I promised the secrets of the universe, nothing more.
Barry Sonnenfeld directs the third movie in his "Men In Black" trilogy. He's actually done quite a few of my favorite movies as I look at his directorial history. "RV," The Addams Family," and "Addams Family Values" are a few of these, without saying the other two "Men In Black" films, despite how disappointing the second was. Anyhow, Sonnenfeld outdoes himself on this film, for the most part. While it's nothing spectacular, it is one of the best installments of the series, and more than makes up for the second movie, and I promise that's the last time I'll be saying that. I enjoyed his alien vision once again in this movie, and it was fun to see all the things he had set up for 1969. Including more than one references to Frank the talking pug, though he doesn't make an appearance in the movie (which is something that kinda disappointed me in this one.) At any rate, he has a fun way of going about his movies from what I've noticed, and very rarely do you leave the theater feeling all down in the dumps. Basically, you always leave with a good feeling. That's kind of sappy, I realize, but it's refreshing in today's world, ya know? Anyway, the director and writers made a very good sequel, and I disagree with everyone's hate towards it.
The movie starts out with Agents J (Will Smith) and K (Tommy Lee Jones) on duty. Instantly you can tell that the two are starting to have issues with their partnership. K still will not reveal any of his personal self to J, which you wouldn't think right off the bat would be an issue, but they've been partners for fourteen years now, both are senior agents, and you would think that J would at least know a little bit about K. J realizes soon that something happened in K's past that changed him quite a lot. He realizes this at Zed's funeral. K has very little to say about the former Men In Black director, however, J sees something sparkle when it is announced that agent O (Emma Thompson) is now the head of the organization. After getting into an argument on the phone, though not much was said, J, hangs up. The next day he wakes up to find out that K doesn't exist, despite having just talked to him the next day. J storms into the agency demanding that everyone drop the act, even though they don't know what he's talking about, since Agent K has been dead for over 40 years. O realizes that J is craving chocolate flavored dairy products, a clear sign that there's been something effecting the timeline of the present, and informs him that he must find Jeffrey Price (Michael Chernus) who will know how to send J back in time to stop a beast from K's past who's gone back to the 60's to erase K from existence and ensure that he wins in invading the world. This beast is a bogladite named Boris the Animal (Jemaine Clement). Bogladites are supposed to be extinct, aside from Boris who's been imprisoned on a high security moon facility after a huge battle with K. When J finally reaches 1969, he realizes that finding and destroying Boris is going to be a lot harder than he initially believed. He sets out on his journey, trying to avoid running into K, however, when he runs into Boris at a carnival, he is immediately met by the younger K (Josh Brolin), and taken into custody at Men In Black. When J is unwilling to give up what he's doing here, K readies the neuralizer and prepares to send him back into the public. J is forced to tell the truth, and no the two of them set on a journey to stop Boris the Animal from changing the past to alter the future in his own favor. This is easier said than done, however, they realize. Boris is no idiot, and although he's an animal, he uses his smarts to know their moves at every turn. Can they stop him and stop K's death and the world's imminent destruction?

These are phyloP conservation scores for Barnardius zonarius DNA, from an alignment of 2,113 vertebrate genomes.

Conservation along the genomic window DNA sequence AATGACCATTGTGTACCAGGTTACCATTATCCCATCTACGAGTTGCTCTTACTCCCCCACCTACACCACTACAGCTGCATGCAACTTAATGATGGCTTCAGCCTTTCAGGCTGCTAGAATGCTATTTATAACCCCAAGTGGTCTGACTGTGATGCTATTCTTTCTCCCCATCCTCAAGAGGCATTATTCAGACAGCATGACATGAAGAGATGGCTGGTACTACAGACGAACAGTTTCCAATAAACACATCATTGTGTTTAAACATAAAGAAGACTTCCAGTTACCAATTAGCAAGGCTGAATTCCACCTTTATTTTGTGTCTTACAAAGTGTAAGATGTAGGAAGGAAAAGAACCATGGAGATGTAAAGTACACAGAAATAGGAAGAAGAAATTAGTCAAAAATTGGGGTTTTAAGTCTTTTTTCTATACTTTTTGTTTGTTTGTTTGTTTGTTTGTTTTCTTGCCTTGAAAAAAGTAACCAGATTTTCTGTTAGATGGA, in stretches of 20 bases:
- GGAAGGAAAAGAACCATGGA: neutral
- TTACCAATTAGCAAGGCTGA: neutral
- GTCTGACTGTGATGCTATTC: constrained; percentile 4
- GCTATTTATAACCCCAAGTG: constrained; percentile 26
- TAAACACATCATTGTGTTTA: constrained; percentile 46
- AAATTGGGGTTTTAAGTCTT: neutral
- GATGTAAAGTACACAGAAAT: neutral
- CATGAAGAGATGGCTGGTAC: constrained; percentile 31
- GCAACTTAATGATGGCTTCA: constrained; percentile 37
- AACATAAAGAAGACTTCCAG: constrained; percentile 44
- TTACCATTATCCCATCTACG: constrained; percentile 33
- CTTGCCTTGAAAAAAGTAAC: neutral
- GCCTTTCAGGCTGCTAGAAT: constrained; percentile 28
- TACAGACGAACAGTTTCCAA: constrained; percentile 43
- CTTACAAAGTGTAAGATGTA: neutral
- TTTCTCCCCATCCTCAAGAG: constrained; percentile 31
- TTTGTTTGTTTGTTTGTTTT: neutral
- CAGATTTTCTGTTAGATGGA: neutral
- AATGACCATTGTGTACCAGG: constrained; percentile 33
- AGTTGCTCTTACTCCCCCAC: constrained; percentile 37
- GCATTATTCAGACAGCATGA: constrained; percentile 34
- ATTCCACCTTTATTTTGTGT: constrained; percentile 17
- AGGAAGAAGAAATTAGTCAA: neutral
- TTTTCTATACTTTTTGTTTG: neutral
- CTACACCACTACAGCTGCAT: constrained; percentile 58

The cast of this movie was fantastic. Jemaine Clement was a really fun villain, and I'll be honest: half of the movie I was CONVINCED that Boris was played by Tim Curry. Anyone who can fool me into thinking they're Tim Curry is pretty damn good in my book. He plays a really fun, yet terrifying villain, and I enjoyed his screen time. Of course Will Smith and Tommy Lee Jones do a fantastic job at returning to the roles of Agents J and K. Their onscreen chemistry, even after ten years, is still fantastic, and their scenes together are hilarious. I thoroughly enjoyed the addition of Emma Thompson as the new head of the agency. She was a really fun character, and had some really hilarious moments throughout the movie that really made me shine on to her after the announcement that Zed was dead. However, my favorite addition to this movie was Josh Brolin. His younger impression of Agent K was dead on. He even LOOKED like Tommy Lee Jones to a point. It was so hilarious. He had the exact same stone cold serious face, brisk demeanor, and short sarcastic responses. It was almost as if he really was a very young Tommy Lee Jones, and that was a really fun thing to watch throughout the movie. Overall, the casting for this movie was fantastic, and everyone did great jobs at moving the movie forward.
So if you love this series, but were off put by all the bad reviews it's been getting, then fear not. This is a great entry into the franchise, and I'm disappointed at everyone's low reviews for it. I know I was a little weary entering into it after the second one, but by the end of the movie I was sold. It was solid, fun, heart-warming, and everything else you'd expect from a "Men In Black" movie. As I said, it's nothing over-the-top or award-worthy, but it's definitely an enjoyable film, and I'm sure that you'll enjoy it if you took my advice and saw it. So if you loved "Men In Black" and "Men In Black II" stop p*ssy-footing around and see this already!